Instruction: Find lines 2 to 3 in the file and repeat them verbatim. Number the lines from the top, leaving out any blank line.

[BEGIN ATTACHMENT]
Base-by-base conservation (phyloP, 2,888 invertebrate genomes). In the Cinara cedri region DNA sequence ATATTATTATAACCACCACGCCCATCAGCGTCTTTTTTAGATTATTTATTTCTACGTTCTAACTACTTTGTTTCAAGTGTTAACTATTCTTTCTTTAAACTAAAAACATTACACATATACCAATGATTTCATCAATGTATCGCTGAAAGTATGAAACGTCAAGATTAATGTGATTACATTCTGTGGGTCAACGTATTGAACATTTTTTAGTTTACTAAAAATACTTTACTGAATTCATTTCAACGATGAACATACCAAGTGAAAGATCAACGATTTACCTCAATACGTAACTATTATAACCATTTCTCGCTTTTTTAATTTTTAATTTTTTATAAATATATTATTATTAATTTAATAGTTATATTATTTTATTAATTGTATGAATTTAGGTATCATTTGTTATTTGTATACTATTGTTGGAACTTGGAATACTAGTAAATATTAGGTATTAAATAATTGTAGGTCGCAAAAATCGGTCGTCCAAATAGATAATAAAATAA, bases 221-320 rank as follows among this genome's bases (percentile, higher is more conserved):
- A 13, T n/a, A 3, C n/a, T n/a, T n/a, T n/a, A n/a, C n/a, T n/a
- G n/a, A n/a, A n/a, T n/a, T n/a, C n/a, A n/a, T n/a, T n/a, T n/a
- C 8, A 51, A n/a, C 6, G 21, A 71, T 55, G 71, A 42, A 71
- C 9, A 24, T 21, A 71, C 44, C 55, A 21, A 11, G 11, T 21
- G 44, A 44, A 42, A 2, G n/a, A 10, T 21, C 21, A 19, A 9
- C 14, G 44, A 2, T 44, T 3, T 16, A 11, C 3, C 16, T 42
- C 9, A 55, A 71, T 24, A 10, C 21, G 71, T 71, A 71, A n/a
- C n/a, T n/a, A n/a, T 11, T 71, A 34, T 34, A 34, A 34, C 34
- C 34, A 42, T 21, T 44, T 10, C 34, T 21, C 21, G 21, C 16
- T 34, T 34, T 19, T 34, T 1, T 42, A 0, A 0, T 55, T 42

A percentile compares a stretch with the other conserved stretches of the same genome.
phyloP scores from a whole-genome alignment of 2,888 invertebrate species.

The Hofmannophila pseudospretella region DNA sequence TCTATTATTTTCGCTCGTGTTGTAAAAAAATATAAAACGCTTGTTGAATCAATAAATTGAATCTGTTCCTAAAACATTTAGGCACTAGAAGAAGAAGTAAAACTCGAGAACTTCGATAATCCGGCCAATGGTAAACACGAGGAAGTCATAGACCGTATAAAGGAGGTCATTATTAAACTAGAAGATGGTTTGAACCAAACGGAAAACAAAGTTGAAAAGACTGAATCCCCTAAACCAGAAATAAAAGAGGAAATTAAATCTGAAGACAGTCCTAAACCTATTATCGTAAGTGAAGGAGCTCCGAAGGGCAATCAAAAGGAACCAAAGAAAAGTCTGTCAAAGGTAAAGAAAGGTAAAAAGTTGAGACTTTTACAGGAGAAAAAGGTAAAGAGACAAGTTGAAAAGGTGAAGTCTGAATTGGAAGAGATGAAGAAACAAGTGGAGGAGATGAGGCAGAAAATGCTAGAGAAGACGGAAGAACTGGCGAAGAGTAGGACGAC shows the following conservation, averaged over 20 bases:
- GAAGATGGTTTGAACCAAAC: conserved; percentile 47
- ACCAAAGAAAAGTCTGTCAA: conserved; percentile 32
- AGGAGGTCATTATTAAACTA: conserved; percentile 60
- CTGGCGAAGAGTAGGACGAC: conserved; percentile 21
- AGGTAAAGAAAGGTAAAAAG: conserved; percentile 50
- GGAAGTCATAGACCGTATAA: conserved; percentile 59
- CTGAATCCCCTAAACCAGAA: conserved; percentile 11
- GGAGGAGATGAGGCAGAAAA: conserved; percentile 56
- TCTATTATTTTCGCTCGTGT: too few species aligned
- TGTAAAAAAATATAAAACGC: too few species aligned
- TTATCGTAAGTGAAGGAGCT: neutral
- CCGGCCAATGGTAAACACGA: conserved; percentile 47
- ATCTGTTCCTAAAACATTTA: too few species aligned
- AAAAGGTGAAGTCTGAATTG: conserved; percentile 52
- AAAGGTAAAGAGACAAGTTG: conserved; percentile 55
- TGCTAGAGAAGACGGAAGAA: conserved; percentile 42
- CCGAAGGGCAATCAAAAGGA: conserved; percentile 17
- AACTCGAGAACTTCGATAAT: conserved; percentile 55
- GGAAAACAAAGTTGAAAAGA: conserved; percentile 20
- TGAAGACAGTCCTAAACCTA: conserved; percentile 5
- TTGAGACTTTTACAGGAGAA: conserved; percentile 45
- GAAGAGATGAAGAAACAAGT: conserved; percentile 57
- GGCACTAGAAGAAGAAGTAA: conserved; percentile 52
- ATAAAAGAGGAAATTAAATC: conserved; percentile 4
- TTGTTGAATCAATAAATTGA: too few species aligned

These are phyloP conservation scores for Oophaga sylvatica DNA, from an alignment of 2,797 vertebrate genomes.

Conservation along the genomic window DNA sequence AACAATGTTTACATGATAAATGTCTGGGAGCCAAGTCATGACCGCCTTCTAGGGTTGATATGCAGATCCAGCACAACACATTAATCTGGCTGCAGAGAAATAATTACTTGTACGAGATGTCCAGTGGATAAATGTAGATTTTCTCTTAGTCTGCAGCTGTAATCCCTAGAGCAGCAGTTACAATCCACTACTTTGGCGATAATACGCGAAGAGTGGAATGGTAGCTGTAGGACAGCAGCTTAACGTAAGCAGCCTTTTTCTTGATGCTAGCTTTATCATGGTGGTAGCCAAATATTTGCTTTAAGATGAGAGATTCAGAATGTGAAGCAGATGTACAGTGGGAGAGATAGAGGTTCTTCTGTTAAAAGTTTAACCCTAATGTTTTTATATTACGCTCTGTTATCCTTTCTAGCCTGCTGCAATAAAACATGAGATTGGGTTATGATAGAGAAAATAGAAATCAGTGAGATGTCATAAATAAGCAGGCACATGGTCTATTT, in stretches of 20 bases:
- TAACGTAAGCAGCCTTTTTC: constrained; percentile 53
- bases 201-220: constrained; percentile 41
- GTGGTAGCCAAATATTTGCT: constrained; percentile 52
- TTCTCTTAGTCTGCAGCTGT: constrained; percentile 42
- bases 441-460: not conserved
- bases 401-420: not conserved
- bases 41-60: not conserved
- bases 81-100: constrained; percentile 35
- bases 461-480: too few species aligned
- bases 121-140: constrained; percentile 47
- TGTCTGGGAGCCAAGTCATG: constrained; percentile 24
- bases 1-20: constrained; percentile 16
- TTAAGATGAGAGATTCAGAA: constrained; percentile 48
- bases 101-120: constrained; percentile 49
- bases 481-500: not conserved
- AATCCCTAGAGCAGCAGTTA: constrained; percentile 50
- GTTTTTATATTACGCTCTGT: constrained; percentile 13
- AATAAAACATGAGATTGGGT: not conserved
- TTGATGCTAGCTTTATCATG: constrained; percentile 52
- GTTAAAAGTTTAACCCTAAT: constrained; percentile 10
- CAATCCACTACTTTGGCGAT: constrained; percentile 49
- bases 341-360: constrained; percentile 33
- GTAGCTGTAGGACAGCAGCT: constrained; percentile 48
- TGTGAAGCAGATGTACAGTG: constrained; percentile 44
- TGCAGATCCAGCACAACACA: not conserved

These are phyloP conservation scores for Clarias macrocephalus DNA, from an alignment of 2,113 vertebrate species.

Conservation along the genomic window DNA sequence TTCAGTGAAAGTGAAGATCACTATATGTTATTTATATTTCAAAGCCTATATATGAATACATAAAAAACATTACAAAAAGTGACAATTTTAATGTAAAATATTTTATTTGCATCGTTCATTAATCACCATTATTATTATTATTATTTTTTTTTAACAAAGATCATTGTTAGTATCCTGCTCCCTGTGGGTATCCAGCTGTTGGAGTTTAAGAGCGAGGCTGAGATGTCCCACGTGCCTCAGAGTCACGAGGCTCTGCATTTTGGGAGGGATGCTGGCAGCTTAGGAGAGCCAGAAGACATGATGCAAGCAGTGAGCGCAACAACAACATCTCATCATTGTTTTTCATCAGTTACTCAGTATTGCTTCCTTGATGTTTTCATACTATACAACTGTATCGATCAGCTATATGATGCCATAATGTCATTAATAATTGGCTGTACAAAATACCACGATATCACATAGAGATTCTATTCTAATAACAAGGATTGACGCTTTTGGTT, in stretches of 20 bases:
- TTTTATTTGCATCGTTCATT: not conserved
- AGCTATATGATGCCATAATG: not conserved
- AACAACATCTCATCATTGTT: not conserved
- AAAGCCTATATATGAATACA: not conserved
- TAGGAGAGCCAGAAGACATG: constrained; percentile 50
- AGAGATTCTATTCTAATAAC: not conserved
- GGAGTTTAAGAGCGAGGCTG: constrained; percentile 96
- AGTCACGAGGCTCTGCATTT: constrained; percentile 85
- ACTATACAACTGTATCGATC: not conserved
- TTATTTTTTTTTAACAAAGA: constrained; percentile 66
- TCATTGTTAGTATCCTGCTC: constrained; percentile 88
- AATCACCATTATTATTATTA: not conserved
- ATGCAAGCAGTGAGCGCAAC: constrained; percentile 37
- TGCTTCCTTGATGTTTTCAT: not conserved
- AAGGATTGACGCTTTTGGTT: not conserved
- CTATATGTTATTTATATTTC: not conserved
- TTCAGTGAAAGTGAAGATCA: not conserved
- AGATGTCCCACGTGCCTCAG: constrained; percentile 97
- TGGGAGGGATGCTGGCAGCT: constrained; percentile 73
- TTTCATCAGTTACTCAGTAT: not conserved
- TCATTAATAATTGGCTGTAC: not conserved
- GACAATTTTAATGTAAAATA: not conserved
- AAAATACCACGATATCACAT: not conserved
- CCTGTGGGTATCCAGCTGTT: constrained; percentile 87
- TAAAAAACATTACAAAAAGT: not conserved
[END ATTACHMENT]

- A 13, T n/a, A 3, C n/a, T n/a, T n/a, T n/a, A n/a, C n/a, T n/a
- G n/a, A n/a, A n/a, T n/a, T n/a, C n/a, A n/a, T n/a, T n/a, T n/a